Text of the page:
2. I had no idea that there were requirements for writing Star Wars material, but now that I think of it, it makes sense. How wild would that be, to have your Star Wars worked published and codified!!! Drop me a line at the swtor forums and send me the information to access your article. I wouldn't mind giving it a read.

    I would be so pumped if you started writing Star Wars lore, and I'm not convinced it's a pipe dream at all.

  3. I sent you a pm over at the swtor forums.

    It's my understanding that in order to be eligible to write official Star Wars material you have to have published your own stuff first. The only recent exception I know of to this rule is that a few of the winners of the "What's the Story?" contest (which allowed fans to submit backstories for a few minor background characters and technology from the films) were given the chance to write stuff for Hyperspace. Some of the best Hyperspace articles came about this way, particularly "Tinker, Tailor, Soldier, Praji," "The Written Word," and "Death in the Slave Pits of Lorrd."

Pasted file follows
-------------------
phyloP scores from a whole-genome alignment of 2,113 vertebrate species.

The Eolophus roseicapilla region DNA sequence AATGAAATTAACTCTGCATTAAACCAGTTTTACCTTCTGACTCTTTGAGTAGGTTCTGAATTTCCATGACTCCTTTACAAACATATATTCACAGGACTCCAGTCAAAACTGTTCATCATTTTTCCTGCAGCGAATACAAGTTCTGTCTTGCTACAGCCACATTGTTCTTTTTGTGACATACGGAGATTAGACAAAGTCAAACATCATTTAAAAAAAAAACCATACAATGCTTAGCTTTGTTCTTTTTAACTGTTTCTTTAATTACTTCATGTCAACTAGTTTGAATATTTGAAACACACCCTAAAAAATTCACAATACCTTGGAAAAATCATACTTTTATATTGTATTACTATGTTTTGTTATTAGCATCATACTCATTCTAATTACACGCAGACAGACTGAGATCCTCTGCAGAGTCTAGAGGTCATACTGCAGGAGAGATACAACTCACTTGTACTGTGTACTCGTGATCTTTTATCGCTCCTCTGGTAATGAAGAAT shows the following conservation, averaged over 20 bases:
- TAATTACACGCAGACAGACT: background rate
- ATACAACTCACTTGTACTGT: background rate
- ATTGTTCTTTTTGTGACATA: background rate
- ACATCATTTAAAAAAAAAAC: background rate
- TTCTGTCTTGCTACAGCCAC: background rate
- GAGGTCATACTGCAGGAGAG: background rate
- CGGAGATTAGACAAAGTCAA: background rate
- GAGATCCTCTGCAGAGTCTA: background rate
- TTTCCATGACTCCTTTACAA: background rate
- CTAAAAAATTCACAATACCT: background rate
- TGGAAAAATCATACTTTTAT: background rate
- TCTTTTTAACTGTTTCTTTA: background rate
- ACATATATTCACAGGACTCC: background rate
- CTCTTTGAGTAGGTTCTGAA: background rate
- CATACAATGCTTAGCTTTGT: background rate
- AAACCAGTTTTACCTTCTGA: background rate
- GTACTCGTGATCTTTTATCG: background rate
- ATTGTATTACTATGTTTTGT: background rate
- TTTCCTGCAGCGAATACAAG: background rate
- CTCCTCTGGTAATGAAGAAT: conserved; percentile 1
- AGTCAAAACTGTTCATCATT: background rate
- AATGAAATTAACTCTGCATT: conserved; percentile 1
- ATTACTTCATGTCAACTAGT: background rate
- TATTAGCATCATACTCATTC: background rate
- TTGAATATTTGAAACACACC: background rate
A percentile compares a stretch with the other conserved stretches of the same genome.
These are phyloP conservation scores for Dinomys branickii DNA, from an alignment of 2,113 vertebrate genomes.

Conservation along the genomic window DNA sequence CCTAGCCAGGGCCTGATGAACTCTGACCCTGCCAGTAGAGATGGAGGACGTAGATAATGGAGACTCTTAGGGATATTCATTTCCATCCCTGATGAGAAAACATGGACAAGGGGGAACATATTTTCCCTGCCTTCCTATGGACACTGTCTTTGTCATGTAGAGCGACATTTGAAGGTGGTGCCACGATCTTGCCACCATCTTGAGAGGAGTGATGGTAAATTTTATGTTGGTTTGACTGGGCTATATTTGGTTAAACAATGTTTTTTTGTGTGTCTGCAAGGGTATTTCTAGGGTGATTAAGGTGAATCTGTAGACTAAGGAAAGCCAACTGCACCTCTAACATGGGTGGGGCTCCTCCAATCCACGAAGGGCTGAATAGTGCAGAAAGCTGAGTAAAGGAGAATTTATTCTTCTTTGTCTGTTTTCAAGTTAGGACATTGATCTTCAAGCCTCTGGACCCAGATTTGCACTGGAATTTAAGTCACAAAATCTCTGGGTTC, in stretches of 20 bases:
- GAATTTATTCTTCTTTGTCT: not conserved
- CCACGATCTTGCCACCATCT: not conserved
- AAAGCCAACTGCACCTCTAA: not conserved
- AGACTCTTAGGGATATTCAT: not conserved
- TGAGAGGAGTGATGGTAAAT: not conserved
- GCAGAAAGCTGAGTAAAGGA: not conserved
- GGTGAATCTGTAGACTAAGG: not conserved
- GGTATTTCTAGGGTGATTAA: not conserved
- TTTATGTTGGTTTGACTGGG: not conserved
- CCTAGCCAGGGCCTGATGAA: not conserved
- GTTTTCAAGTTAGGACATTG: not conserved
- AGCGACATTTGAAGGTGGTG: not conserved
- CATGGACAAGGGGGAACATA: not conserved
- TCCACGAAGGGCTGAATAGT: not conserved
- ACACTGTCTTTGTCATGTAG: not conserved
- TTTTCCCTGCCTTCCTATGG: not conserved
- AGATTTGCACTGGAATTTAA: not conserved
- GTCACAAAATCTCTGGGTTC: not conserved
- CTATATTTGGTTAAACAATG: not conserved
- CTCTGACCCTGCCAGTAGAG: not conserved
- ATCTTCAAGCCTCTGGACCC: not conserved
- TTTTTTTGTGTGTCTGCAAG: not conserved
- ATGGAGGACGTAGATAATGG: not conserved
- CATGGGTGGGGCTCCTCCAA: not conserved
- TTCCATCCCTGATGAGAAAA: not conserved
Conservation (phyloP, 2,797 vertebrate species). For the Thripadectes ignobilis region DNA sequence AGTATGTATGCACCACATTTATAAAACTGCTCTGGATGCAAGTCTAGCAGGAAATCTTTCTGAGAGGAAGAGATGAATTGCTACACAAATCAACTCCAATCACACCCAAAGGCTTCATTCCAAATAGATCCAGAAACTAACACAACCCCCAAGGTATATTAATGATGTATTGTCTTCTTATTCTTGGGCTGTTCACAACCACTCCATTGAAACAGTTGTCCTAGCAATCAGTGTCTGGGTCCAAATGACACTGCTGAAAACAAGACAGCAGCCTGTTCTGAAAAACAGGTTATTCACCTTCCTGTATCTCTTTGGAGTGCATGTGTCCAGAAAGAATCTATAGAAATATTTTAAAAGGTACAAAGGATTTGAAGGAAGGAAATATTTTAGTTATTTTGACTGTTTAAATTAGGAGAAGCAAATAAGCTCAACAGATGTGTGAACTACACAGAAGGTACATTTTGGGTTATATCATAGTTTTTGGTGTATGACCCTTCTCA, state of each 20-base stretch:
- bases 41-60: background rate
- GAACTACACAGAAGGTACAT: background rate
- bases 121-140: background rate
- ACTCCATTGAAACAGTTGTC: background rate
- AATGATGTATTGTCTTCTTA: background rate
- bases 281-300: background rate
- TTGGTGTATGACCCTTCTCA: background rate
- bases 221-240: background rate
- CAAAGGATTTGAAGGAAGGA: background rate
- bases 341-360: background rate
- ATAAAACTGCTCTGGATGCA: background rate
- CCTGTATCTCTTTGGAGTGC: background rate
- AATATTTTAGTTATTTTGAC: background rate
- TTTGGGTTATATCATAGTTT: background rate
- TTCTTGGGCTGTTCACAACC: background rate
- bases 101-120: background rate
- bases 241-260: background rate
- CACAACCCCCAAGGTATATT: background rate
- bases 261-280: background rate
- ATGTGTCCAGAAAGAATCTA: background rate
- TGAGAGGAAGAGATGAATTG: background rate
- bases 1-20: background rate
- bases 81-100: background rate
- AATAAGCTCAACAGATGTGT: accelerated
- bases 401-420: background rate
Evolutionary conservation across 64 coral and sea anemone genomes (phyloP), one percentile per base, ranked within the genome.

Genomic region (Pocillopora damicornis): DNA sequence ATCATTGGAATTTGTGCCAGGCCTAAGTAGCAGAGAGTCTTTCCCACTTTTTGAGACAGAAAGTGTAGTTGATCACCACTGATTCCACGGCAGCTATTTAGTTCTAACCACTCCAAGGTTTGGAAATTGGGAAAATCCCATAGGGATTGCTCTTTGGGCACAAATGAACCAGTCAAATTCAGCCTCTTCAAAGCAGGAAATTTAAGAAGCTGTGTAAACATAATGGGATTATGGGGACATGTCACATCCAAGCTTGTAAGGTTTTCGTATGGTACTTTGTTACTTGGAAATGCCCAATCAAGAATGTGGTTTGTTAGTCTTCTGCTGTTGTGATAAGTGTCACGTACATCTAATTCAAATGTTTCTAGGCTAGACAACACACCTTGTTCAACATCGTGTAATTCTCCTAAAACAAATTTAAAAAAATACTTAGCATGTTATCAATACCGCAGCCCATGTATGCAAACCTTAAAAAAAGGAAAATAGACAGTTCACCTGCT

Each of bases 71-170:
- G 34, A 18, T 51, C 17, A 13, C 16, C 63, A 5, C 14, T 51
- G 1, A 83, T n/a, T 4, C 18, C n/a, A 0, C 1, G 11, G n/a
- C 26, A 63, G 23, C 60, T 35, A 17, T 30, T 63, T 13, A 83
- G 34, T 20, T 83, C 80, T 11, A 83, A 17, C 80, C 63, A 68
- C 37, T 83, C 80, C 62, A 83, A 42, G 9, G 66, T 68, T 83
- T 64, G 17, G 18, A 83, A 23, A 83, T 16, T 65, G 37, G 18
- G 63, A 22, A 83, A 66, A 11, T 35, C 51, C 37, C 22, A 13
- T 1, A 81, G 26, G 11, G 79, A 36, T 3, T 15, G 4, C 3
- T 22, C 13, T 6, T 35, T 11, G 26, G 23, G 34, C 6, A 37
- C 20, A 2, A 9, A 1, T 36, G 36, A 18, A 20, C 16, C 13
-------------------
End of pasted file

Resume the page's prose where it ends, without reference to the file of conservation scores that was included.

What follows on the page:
4. I've been slowly collecting issues of the Adventure Journal which were missing from my collection, and along the lines of the Hypersapce contest, in the first few issues there is an advertisement for people to submit their stories. I wish I had submitted stories at the time to possibly see some of my own work in print, but at the time I really didn't think of writing Star Wars material. Since I've been doing this project I have all kinds of story ideas now. I think when I'm done with the SWCP I'm going to focus on finishing some bits of writing I did after my thesis, and when that's done I might put my energies to writing Star Wars lore.

    It's at moments like this Rod Stewart's song "I wish that I knew what I know now, when I was younger" pops into my head.

    As it is, since I've been filling in my Adventure Journal collection and going over the books again I've been falling in love with them.

  5. Dan, Jason, and JJM strike again! Since you're planning on doing Knight Errant: Influx next, you could also cover their new tie-in: As a bonus, it's also a tie-in to the Essential Atlas, so it'll give you a good sense of just how amazingly awesome that book is.

  6. These guys are too much for me. They constantly produce epic material. I took a peek at it last night and my geekery went to an all-time high, especially the ending about the Children of Mani. I can't *wait* to sink my teeth into this one.